Lots of writers work without any work strategy whatsoever. They don't think beyond one book, or in some cases, a single series. They might have toiled over a standalone novel for years before they found a way to finish it, or they might have shaped a solid trilogy and then spent the time to write each one. But, few writers think beyond a few books, if they think beyond a single book. We, writers, don't do well with long-term, career-minded thinking. We're artists after all.
But, writing is more than art. It's a business too. Publishing is a multi-billion dollar industry. Any writer who's been in the business long enough will start to catch clue about things like strategies for thinking beyond the first few books. The long-term professionals have a mind for five years and ten years ahead. I'm not talking about the bestsellers that get by on a book a year, year upon year. The brand names that everyone case list if asked.
No, I'm talking about the working professionals who write many more books and end up selling at modest numbers over the years. These are the sort that have stayed active at one level or another for decades. They're the prolific ones that have written not just five novels or ten; no, they've written dozens or even hundreds over the courses of their very long and productive careers.
Such writers realized that having a strategy for the sort of work they would be producing could lead to continued success. They had some sort of plan for what amount of writing they wanted to do in a given year and they took the steps necessary to make their "business" goals a reality.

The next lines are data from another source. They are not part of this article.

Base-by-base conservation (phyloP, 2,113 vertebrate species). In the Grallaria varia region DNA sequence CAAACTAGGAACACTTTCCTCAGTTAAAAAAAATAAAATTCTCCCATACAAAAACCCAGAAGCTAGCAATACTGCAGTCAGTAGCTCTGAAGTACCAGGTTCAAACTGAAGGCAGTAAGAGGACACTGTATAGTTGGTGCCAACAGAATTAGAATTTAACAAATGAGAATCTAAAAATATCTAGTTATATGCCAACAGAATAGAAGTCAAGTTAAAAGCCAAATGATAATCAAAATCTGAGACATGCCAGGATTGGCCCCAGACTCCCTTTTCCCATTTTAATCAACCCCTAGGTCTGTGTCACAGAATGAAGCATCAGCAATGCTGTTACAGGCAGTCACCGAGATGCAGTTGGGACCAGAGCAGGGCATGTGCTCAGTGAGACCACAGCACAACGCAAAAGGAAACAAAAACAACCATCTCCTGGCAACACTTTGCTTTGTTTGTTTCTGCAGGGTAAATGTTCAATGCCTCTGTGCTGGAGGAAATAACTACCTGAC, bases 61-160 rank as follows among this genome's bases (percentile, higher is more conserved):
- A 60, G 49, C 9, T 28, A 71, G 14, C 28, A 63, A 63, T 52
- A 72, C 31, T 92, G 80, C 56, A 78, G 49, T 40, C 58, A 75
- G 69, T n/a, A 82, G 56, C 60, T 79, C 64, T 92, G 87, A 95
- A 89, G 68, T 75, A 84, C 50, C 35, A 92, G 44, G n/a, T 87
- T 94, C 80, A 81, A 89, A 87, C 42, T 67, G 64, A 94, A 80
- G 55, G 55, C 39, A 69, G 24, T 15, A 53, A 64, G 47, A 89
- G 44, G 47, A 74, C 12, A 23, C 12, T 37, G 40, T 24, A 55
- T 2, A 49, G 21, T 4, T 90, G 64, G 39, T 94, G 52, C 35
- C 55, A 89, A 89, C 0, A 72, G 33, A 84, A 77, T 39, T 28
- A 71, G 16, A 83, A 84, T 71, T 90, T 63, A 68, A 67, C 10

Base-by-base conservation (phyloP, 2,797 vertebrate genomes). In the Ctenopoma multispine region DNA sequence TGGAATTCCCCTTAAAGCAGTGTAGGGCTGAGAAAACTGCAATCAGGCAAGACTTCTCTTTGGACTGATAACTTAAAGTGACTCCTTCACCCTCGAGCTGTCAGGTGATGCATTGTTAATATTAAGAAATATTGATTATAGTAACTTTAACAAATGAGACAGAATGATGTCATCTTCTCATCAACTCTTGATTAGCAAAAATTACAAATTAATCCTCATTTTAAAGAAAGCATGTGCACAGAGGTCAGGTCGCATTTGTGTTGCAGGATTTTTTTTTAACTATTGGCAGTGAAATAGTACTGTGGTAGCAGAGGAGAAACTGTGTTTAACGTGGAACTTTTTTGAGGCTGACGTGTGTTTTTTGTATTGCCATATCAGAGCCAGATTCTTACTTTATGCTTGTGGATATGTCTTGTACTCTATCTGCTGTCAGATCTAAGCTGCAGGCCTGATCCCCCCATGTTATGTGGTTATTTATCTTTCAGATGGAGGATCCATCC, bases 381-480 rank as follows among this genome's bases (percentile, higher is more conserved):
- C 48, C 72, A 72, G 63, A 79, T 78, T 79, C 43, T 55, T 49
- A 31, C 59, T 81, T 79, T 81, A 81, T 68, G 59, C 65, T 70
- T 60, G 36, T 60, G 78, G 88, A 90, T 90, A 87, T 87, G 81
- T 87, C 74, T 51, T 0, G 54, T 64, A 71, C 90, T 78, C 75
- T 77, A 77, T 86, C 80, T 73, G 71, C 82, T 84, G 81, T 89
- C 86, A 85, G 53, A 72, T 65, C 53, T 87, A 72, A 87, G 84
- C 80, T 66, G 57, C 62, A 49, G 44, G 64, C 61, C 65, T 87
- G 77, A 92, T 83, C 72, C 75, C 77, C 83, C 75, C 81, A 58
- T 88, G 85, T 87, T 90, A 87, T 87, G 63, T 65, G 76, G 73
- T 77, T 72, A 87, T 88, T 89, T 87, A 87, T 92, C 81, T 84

Sometimes, even having a good intentions and a list of the sort books you'd like to write isn't enough. You get caught up in self-defeating patterns of behavior. You avoid writing one book by writing another. And another. Soon, you've got lots of WIPs, but nothing else to show for it. Plus, you feel so far off track you simply stop just to begin an assessment.
That's where I'm at right now.
While I absorbed the business ideas that I talked about above, I became to critical and I lost sight of something just as important. In fact, it's far more important. I forgot about the stories and the love of storytelling. I tried to force a story that just wanted to die. I also gave up on a few others that might have had a better chance at survival. Finally, I avoided finishing bigger stories I'd already started.
So, I stopped writing.
Instead, I'm reading and I'm working on my strategy going forward. I'm giving it some real thought because I want to plot a course that feels right and helps me become a better storyteller. That's what I want more than anything else.